Getting Started with Options
There are so many available options and ways to trade them that you might not know where to begin. Getting started is easier than you think, once you determine your goals.
Know What You Want...
Before you begin trading options, have a clear idea of what you hope to accomplish. Options can play a variety of roles in different portfolios. Picking a goal narrows the field of appropriate strategies. Perhaps you want more income from the stocks you own. Maybe you hope to protect the value of your portfolio from a market downturn. No one objective is better than another, just as no one options strategy is better than another. It depends on your goals.
...And How to Get It
Once you've decided on your objective, examine options strategies that can help reach that goal. For example, if you want more income from the stocks you own, investigate strategies such as writing covered calls. If you're trying to protect your stocks from a market downturn, you might think about purchasing puts or options on an index that tracks the type of stocks in your portfolio.
More Than Just a Broker
Once you're ready to invest in options, choose a brokerage firm. Firms may offer helpful advice as well as execute trades. Some firms work with clients to ensure options trading fits into their individual financial plans. They also advise clients about potential objectives and strategies, and outline the risks and benefits of various transactions. Alternately, some discount firms don't offer personalized advising services but charge lower commissions. Both inexperienced and veteran investors may consider consulting their brokers before opening or closing out a position.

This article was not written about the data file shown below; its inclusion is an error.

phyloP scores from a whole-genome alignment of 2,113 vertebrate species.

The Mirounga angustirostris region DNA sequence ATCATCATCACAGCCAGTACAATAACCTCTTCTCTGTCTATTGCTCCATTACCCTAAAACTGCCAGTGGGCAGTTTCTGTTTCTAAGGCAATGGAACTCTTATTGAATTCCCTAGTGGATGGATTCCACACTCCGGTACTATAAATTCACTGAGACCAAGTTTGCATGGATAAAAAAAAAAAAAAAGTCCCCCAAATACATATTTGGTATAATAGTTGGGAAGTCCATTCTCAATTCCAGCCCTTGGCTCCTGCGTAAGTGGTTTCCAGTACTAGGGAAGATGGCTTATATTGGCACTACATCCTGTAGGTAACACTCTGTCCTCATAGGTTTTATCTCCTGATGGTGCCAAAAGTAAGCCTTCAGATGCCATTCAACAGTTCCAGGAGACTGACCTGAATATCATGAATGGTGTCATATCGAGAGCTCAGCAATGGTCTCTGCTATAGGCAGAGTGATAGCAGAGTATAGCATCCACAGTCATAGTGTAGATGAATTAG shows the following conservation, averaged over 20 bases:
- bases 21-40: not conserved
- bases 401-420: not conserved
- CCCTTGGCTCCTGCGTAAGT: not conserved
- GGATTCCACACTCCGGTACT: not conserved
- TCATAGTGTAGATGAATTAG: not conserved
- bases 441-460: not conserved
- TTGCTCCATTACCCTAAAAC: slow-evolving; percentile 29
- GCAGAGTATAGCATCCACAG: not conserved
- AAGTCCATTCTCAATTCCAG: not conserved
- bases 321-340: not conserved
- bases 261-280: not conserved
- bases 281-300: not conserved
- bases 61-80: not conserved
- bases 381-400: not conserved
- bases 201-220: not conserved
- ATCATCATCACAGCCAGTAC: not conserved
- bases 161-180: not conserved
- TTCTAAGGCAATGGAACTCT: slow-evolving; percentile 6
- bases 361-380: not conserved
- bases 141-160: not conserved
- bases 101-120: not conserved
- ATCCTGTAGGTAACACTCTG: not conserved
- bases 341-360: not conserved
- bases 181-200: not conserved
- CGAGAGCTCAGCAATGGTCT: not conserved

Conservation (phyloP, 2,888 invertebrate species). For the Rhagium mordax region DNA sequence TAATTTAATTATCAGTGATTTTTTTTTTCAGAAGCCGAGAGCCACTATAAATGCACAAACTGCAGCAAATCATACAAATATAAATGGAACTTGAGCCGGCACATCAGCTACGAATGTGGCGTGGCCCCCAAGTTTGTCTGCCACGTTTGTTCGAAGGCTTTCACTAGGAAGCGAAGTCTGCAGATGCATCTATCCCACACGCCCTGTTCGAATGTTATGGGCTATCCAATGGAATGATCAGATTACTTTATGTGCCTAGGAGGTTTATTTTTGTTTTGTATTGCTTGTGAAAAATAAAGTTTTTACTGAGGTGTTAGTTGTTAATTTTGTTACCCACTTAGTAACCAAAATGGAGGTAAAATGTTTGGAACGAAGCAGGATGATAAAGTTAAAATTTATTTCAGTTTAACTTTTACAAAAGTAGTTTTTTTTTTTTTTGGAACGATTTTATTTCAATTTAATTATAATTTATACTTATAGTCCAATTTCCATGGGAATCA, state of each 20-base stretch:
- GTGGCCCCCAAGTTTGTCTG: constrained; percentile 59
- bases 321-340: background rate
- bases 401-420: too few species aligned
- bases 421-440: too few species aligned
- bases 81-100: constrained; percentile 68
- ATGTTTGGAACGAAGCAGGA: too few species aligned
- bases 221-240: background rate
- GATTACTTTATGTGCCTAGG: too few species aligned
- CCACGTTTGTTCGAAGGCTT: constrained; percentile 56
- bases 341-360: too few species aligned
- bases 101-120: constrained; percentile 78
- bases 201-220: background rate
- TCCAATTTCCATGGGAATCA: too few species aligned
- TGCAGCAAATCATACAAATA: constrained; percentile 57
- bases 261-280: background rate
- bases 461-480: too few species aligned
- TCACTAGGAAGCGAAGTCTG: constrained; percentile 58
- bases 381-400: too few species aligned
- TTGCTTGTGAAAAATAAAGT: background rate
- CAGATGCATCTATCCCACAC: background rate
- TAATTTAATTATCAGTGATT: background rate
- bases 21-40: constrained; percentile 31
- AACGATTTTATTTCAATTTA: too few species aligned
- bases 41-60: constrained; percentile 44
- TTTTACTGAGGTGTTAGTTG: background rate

Are You Eligible?
Your brokerage firm evaluates and approves you for a specific level of options trading. Not all investors are allowed to trade every kind of strategy, since some strategies involve substantial risk. This policy protects brokerage firms against inexperienced or insufficiently funded investors that may default on margin accounts. It also protects investors from trading beyond their abilities or financial means. Levels of approval and required qualifications vary, but most brokerage firms have four or five levels. In general, the more trading experience and liquid assets you have, the higher your approval level. Firms may also ask you to acknowledge your acceptance of the risks of options trading.
Doing the Paperwork
Even if you have a general investment account, there are additional steps required before you can begin trading options. You'll have to fill out an options agreement form, used by brokerage firms to measure your knowledge of options and trading strategies, as well as your general investing experience. Read the document titled Characteristics and Risks of Standardized Options for basic information about options. Your brokerage firm is required to distribute this document to all potential options investors. This document also contains detailed examples of the risks associated with particular contracts and strategies
Watch the Margins
You can't purchase options on margin, as you can with stocks. However, some brokerage firms require that certain options transactions, such as writing uncovered calls, take place in a margin account. That means if you write a call, you'll have to keep a balance in your account to cover the cost of purchasing the underlying stocks if the option is exercised. This margin requirement for uncovered writers is set at a minimum of 20% of the underlying security minus the amount the option is out-of-the-money, but never less than 10% of the security value.
If the value of the assets in your margin account drops below the required maintenance level, your brokerage firm will make a margin call, or notify you that you need to add capital in order to meet the minimum requirements. If you don't take appropriate action, your brokerage firm can liquidate assets in your account without your consent. Since options can change in value over a short period, monitor your account to prevent being caught by a margin call.